Mass hysteria

Two crowd shots from Elia Kazan and Budd Schulberg’s A Face in the Crowd (1957), in which Andy Griffith memorably plays Lonesome Rhodes, a folksy good-ol’-boy turned political monster—something of a combination of Joe the Plumber, Glenn Beck, and Sarah Palin avant la lettre.  “The crowd” in this film assumes a number of related shapes and forms: the swarm of screaming fans, the mass audience of the TV age, the political mob.  (Notice in the second of these shots that Patricia Neal, suddenly disillusioned by what Rhodes has become, tries literally to push against the crowd of his supporters.  Both her character and Griffith’s come to see the mass audience as a bunch of dupes, the difference between them being, I suppose, that he’s willing to capitalize on their impressionability while she wants to wake them up from the same kinds of illusions to which she fell prey.)



Images of J.J. Hunsecker's (Burt Lancaster) Manhattan apartment in the classic Sweet Smell of Success (dir. Alexander Mackendrick, 1957), which is the latest film in my "chronological project" (but one that I've seen several times before).  I'm always struck--and strangely put-off--by the decor in J.J.'s office, shown here: the dark wood and antiques don't seem right for this thoroughly modern film, or the ultra-slick J.J.  There's something too cluttered and heavy about these interiors--they seem somehow unflattering in a film that's otherwise so stylishly dead-on (although I suppose their oppressiveness helps keep up the off-putting, sick-to-your-stomach feeling that this film is so good at invoking).  


Nolan, Schmolan

Finally: a piece that articulates why Christopher Nolan annoys me (though this author fails to mention one of my biggest Nolan-related pet peeves--his cult of fanboys). Link


Closing in

A particularly tense close-up from the nearly hour-long seduction scene in the middle of Baby Doll (1956), directed by the great Elia Kazan and written by Tennessee Williams. Is it just me, or did close-ups get more extreme in the ’50s? I suppose one could make a case for George Stevens’ A Place in the Sun (1951) as having modernized the close-up—they just don’t feel this, well, close in films of the ’40s. Baby Doll is perhaps best known for having acquired a cult following after receiving a “Condemned” rating by the Catholic Legion of Decency upon release. Today it feels relatively tame…although, as this shot indicates, the dynamic between fragile, childlike Carroll Baker and oily Eli Wallach still generates heat.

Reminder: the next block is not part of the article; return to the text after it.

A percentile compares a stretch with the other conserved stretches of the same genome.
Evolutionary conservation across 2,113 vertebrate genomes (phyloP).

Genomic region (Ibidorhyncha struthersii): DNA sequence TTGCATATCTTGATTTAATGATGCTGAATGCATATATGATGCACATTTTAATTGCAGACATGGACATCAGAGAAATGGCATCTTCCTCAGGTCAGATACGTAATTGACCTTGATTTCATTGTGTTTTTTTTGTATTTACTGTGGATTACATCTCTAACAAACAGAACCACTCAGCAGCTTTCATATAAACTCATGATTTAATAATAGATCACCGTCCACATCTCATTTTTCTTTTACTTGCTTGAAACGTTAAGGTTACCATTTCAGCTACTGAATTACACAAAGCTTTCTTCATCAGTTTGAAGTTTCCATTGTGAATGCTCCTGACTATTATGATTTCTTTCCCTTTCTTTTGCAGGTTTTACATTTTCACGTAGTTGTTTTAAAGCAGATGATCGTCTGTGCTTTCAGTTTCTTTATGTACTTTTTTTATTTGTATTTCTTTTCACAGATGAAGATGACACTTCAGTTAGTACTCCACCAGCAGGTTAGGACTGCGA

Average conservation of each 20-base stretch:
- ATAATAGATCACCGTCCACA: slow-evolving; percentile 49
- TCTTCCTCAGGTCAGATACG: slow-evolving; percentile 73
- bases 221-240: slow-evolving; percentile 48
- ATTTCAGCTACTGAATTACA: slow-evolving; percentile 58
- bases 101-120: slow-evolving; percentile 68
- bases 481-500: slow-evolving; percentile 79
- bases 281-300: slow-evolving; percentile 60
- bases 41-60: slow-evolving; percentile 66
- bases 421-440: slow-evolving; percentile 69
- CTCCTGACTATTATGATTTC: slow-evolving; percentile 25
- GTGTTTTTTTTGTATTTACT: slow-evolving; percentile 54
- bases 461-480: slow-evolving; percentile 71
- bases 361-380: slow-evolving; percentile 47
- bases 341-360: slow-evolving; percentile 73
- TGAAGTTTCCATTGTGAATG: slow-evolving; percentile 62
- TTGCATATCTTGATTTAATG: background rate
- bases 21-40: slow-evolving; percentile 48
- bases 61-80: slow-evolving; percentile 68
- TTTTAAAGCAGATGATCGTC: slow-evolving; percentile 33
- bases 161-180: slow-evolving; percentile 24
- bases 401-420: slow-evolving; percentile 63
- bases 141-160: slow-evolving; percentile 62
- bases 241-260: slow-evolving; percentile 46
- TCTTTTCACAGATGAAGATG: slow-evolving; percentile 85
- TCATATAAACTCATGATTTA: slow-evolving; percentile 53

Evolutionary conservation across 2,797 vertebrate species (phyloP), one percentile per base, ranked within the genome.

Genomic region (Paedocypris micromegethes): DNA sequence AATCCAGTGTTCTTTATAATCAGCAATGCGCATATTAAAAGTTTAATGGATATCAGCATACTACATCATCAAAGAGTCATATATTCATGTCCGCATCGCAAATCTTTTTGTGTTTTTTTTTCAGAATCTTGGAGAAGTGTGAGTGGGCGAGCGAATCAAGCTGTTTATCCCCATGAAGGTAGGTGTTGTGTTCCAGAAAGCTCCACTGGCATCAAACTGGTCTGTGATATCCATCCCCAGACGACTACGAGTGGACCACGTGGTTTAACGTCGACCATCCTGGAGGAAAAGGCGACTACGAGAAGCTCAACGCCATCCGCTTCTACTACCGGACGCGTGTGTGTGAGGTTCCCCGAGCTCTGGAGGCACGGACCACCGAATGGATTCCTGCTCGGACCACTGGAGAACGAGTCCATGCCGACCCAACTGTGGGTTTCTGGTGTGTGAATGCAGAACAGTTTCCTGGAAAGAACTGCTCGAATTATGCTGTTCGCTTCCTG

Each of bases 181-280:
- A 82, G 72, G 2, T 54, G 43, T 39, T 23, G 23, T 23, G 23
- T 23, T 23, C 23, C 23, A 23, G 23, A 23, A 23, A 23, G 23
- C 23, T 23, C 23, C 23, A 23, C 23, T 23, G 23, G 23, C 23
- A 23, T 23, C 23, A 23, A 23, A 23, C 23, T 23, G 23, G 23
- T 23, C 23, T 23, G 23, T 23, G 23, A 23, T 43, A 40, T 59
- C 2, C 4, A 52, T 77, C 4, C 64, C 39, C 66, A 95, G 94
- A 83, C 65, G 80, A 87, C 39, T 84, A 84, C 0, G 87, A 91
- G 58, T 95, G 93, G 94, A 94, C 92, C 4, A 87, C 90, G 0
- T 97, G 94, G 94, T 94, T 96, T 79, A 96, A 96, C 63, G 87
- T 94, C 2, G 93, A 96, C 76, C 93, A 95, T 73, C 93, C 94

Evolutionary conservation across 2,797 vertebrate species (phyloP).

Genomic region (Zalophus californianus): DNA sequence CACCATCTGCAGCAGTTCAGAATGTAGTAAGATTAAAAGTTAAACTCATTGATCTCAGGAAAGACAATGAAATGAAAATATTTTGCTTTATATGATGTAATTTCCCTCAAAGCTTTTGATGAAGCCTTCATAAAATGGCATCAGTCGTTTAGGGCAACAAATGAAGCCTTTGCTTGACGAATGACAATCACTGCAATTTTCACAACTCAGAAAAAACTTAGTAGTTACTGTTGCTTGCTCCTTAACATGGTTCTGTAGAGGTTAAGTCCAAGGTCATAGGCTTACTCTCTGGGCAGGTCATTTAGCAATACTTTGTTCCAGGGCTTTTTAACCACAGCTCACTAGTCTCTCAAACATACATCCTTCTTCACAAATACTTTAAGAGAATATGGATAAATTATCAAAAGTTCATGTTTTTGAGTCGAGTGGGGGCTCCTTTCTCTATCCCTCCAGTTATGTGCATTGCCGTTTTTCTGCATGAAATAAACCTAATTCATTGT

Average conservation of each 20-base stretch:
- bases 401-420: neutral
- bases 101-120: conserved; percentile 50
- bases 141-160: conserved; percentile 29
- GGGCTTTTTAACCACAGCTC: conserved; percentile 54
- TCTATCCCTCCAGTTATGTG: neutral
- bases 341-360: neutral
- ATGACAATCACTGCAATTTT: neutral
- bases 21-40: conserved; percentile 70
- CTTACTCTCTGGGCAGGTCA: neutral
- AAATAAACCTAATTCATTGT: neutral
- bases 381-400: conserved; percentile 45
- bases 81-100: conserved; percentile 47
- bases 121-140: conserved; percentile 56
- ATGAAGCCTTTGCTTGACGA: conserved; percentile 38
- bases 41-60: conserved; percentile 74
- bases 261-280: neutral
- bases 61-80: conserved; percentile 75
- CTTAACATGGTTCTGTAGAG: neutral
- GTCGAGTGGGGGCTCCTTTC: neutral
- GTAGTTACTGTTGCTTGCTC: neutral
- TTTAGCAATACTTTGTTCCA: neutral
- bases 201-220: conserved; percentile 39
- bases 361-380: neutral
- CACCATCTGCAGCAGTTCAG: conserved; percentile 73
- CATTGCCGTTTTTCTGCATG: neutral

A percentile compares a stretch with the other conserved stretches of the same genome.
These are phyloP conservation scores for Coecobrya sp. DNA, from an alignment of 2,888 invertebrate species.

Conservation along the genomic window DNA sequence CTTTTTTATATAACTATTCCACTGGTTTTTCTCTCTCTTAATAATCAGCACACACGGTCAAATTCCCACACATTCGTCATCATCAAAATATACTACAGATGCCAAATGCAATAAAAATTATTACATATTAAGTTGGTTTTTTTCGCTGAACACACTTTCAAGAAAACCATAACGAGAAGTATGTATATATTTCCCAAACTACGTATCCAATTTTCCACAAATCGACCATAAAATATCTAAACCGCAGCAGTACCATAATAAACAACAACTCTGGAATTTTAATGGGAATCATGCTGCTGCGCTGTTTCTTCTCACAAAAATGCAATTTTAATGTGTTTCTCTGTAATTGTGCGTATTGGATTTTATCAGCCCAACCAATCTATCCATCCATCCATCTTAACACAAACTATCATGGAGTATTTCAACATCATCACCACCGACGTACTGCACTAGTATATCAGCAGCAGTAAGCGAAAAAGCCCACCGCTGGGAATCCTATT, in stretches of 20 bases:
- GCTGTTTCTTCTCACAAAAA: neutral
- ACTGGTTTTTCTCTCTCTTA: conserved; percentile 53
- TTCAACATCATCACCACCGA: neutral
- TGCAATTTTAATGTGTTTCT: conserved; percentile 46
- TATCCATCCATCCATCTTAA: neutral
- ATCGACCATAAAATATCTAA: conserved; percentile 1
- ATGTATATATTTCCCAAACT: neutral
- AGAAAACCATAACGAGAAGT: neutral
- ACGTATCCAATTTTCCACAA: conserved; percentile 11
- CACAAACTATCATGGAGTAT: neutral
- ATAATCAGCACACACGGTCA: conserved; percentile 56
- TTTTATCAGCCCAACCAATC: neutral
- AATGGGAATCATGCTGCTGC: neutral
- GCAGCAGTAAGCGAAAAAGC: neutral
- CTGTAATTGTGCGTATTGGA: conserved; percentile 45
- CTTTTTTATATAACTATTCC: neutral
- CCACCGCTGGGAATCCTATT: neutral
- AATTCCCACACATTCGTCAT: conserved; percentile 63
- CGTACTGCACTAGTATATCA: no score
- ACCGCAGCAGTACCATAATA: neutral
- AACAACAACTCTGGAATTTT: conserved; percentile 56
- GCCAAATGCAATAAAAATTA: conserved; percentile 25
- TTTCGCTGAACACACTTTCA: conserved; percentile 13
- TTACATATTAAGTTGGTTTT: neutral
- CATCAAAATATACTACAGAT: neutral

The Films of 2011: Hanna

The spy/action thriller is low on my list of favorite film genres, so I was surprised to find myself enjoying Joe Wright's new film Hanna, in which Saoirse Ronan plays a teenage assassin looking to avenge her mother's death and reunite with her rogue CIA agent father (Eric Bana). Meanwhile, Cate Blanchett, looking especially icy and severe (was Tilda Swinton unavailable for this part?), dispatches a band of cheeky German henchmen to nab her. As soon as we see Hanna poring over a copy of Grimm's Fairy Tales in an early scene, it's clear that this is meant to be a hip update of "Snow White," with Blanchett playing the role of the bitch-queen/bad mother and Ronan the hunted daughter. The film is slight and often unnecessarily flashy (Bana's character is basically a cipher who serves to look good in and out of his clothes and periodically take part in hand-to-hand combat), but there's still more charm and personality here than is typical for this genre. A comic passage involving a family of British vacationers (headed by Olivia Williams, a pleasure as always) allows the film to breathe for a bit before it hurtles on to its climax. And Ronan makes for a strange, disconcerting action heroine: she has an ethereal, pinched quality that's a welcome change from the usual sculpted-centerfold action movie babe. But PS: can we put a ban on using "In the Hall of the Mountain King" in movies from this point forward?